Study Identifies First-Ever Human Population Adaptation to Toxic Chemical, Arsenic

Karin Broberg, EurekAlert, March 3, 2015

High up in the high Andes mountains of Argentina, researchers have identified the first-ever evidence of a population uniquely adapted to tolerate the toxic chemical arsenic.

For thousands of years, in some regions of the Andes, people have been exposed to high levels of arsenic, a naturally occurring phenomenon that happens when arsenic in the volcanic bedrock is released into the groundwater. How could this population adapt to tolerate arsenic, a potent killer of such ill repute that it’s often the overused plot-driver of many murder mysteries?

In a new study published in the advanced online edition of Molecular Biology and Evolution, a Swedish research team led by Karolinska Institutet and Uppsala University professor Karin Broberg, performed a genome wide survey from a group of 124 Andean women screened for the ability to metabolize arsenic (measured by levels in the urine). The study pinpointed a key set of nucleotide variants in a gene, AS3MT, which were at much lower frequencies in control populations from Columbia and Peru. The researchers estimate that the increase in frequency of these variants occurred recently, between 10,000-7,000 years ago, based on the age of a recently excavated mummy that was found to have high arsenic levels in its hair.

Thus, this Andean population has adapted to their environment through increased frequencies in protective variants against a toxicant. The set of AS3MT nucleotide variants, harbored on chromosome 10, were distributed worldwide, with the highest frequencies in Peruvians, Native Americans, Eastern Asia and Vietnam. The authors speculate that the forces driving the local adaptation may have occurred as a result of the severe health effects of arsenic, which is most toxic to young children and those in their reproductive prime, and the need for faster metabolizers of arsenic, which may have been a matter of life or death in ancient times.

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  • MrBiIIGoode .

    Another argument I can use against the environmentalist nuts.

    • WR_the_realist

      How? The fact that people can evolve a degree of immunity to a toxin hardly proves that the toxins are benign. After all, that process of evolution means that many children with insufficient immunity have to die — evolution doesn’t work unless inadequate genes are selected out, and that means dead kids.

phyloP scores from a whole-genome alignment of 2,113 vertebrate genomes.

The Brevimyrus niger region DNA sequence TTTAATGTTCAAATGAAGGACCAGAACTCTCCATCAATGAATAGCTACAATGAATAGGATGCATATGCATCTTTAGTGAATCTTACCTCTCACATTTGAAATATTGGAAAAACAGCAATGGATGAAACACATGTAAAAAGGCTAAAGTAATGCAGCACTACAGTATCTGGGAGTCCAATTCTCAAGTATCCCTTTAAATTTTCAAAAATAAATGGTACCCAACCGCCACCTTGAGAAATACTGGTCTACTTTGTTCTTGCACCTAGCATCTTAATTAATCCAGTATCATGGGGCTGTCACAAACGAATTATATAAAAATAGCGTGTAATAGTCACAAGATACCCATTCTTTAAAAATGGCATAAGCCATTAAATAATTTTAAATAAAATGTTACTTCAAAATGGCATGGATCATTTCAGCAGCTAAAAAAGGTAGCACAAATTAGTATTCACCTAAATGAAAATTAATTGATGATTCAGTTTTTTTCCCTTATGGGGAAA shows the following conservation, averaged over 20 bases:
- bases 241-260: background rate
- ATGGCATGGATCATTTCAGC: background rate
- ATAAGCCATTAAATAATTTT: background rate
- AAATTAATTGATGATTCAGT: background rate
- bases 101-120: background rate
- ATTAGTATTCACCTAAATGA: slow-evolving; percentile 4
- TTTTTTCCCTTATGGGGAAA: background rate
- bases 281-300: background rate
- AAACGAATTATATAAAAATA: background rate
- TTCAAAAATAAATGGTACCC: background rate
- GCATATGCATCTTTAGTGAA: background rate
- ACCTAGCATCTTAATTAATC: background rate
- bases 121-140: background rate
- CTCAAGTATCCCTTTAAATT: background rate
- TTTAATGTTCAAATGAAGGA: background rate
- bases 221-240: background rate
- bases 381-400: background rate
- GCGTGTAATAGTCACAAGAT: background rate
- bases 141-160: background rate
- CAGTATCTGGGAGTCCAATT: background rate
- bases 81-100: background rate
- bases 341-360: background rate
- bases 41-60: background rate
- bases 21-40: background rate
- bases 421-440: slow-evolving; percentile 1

• MrBiIIGoode .

        People dying is how we got to where we are in the present form. The point is that we cannot destroy all life on this planet, even if one was to turn the oceans into a garbage dump, new species of life would evolve that thrives in garbage.

        • WR_the_realist

          We can certainly destroy much of the life that is beautiful or fascinating. Humans are perfectly capable of driving whales and many other mammal or bird species to extinction. OTOH, we will always have bacterial slime and cockroaches, I can agree with that.

  • Zimriel

    Arsenic helped propel the Andeans into the Bronze Age. Arsenic with copper hardens it; since it often happens by accident, this is considered the first stage into learning about alloys. Even the Maya and Aztecs didn’t ever figure it out on their own.

    Arsenic also did… strange things to their culture. Peter Watson, “The Great Divide” explains just how alien.

    • Reynardine

      How much use did they make of their bronze technology, however? From what I understand, serious metallurgy (and the wheel), though the means were completely available, was passed up by central and south American cultures.

      • Zimriel

        Apologies in advance for the textwall –
        Hiram Bingham (1911): “However, it is reasonably certain that the Inca builders used powerful little bronze crow-bars to get those ashlars in place which were too heavy to be lifted by hand. Called champis, these bars were sufficiently strong to be used in adjusting blocks of stone weighing ten or twenty tons. In a tensile test, made under the direction of Professor Matthewson, an old Inca champi of poor quality showed an ultimate strength of 28,000 pounds to the square inch. We found by experiment with a new bronze crow-bar of the same Inca metallurgists, it had still greater strength. The Incas could have used their little crow-bars for prying into place granite blocks weighing twenty tons without damaging the champis.”

        If you grab a segment of text from that, you can google and read the whole article. It seems the Andeans used bronze in every way they could think of (except, sadly for them, for making pens).

        1911 would be before the age of Political Correctness – indeed before WW1 – so when a white professor then is admiring a foreign culture, he’s doing it because he finds something worthy of admiration.

        • Reynardine

          Fascinating, and duly noted!

          The admiration of a foreign culture meant something back then, as it showed something that our ancestors actually considered as being laudable.

          I miss such standards for scholarship when we studied cultures to understand what made them successful instead of the slavish pluralist worship thereof.

          • LHathaway

            I realize for the last 60 years or so, our leaders have taught us to believe that which is not just untrue, but that which is diametrically opposite of the truth. . but what actual era would that have been, when information wasn’t used to manipulate us? And indeed, was not, for them most part, invented itself for just that purpose? Where would that actually be?

  • John Smith

    This was also common in parts of Austria – Styria, IIRC – where the locals (“Arsenic Eaters”) intentionally took small doses gradually increased until they built up immunity because it improved their complexion and was believed to improve health because of that.